In the 14th century one of the most important events in Scottish history took place in Dumfries. When Alexander III died in 1286 and his young grand-daughter Margaret, the Maid of Norway, died soon after, Scotland was left without a ruler. The Scots nobles looked to Edward I of England to choose the next King. He wanted to bring Scotland under his control so first he insisted that the claimants recognise him as overlord and then he appointed John Balliol, the son of Lady Devorgilla, as his puppet King. He, like his chief rival Robert Bruce from Annandale, was descended from David I.

When he demanded that Scotland supply men and money for an English war against the French, the Scottish barons instead made an alliance with France in 1295. Edward marched into Scotland with a huge army and defeated Balliol at Dunbar. He installed English nobles in the Scottish castles and the Earl of Surrey was made governor of Scotland. A rebellion led by William Wallace of Elderslie, near Paisley, broke out. Together with Andrew of Moray they succeeded in recapturing Scotland. Edward, however, returned in 1298 with another army and defeated them at Falkirk. Wallace escaped and was not captured until 1305 when he was sent to London and executed.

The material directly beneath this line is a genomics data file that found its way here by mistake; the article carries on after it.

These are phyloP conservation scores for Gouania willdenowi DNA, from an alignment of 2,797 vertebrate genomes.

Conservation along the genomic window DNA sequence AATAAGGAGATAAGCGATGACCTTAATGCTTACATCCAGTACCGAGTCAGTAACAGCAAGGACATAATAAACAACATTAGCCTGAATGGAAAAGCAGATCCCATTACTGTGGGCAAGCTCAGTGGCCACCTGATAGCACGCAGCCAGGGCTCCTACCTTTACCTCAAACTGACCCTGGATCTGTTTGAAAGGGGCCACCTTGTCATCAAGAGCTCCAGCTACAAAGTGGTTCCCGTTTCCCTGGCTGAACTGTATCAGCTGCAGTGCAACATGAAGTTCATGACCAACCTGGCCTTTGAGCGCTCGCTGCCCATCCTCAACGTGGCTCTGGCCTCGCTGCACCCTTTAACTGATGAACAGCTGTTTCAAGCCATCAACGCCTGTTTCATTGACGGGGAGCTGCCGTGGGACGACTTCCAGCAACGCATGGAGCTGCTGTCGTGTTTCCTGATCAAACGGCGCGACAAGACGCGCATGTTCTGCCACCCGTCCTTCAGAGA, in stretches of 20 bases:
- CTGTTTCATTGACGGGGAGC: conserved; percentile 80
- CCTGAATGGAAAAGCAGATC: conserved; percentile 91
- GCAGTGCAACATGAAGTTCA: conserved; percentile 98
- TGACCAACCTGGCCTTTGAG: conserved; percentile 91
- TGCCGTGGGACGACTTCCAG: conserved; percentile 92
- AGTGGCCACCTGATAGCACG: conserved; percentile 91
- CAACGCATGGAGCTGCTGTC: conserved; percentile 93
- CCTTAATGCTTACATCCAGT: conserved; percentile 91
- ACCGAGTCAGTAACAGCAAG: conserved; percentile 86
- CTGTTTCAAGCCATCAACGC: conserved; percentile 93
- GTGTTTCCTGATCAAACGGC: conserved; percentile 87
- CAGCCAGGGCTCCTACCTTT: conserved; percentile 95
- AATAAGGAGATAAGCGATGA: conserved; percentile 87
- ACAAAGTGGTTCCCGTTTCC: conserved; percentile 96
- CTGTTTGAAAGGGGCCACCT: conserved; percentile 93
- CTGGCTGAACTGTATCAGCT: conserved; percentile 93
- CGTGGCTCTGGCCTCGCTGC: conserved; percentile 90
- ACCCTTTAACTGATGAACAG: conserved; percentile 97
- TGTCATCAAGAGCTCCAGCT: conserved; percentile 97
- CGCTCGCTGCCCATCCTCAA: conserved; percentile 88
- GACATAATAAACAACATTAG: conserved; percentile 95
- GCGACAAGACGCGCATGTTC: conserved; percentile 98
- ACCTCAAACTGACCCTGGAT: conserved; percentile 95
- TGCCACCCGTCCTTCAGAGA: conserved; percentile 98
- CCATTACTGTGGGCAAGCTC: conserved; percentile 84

Scotland looked as if it was to be simply an English province. Robert Bruce again came to the fore. His chief rival to the throne was John Comyn, Lord of Badenoch. Known as "Red" Comyn he was the nephew of John Balliol. At first they tried to come to an agreement but on Thursday 10th February 1306 they met in the church of the Greyfriars in Dumfries. An argument developed and Bruce stabbed Comyn. He dashed outside to his colleagues and said "I doubt I have slain Comyn". One of then, Sir Roger de Kirkpatrick, replied "You doubt? Then I'll mak siccar (make sure)" and dashed inside the church and stabbed Comyn again, killing him. That afternoon Bruce recaptured the castle at Castledykes from its English garrison and began the fight that eventually led him to the Scottish throne.

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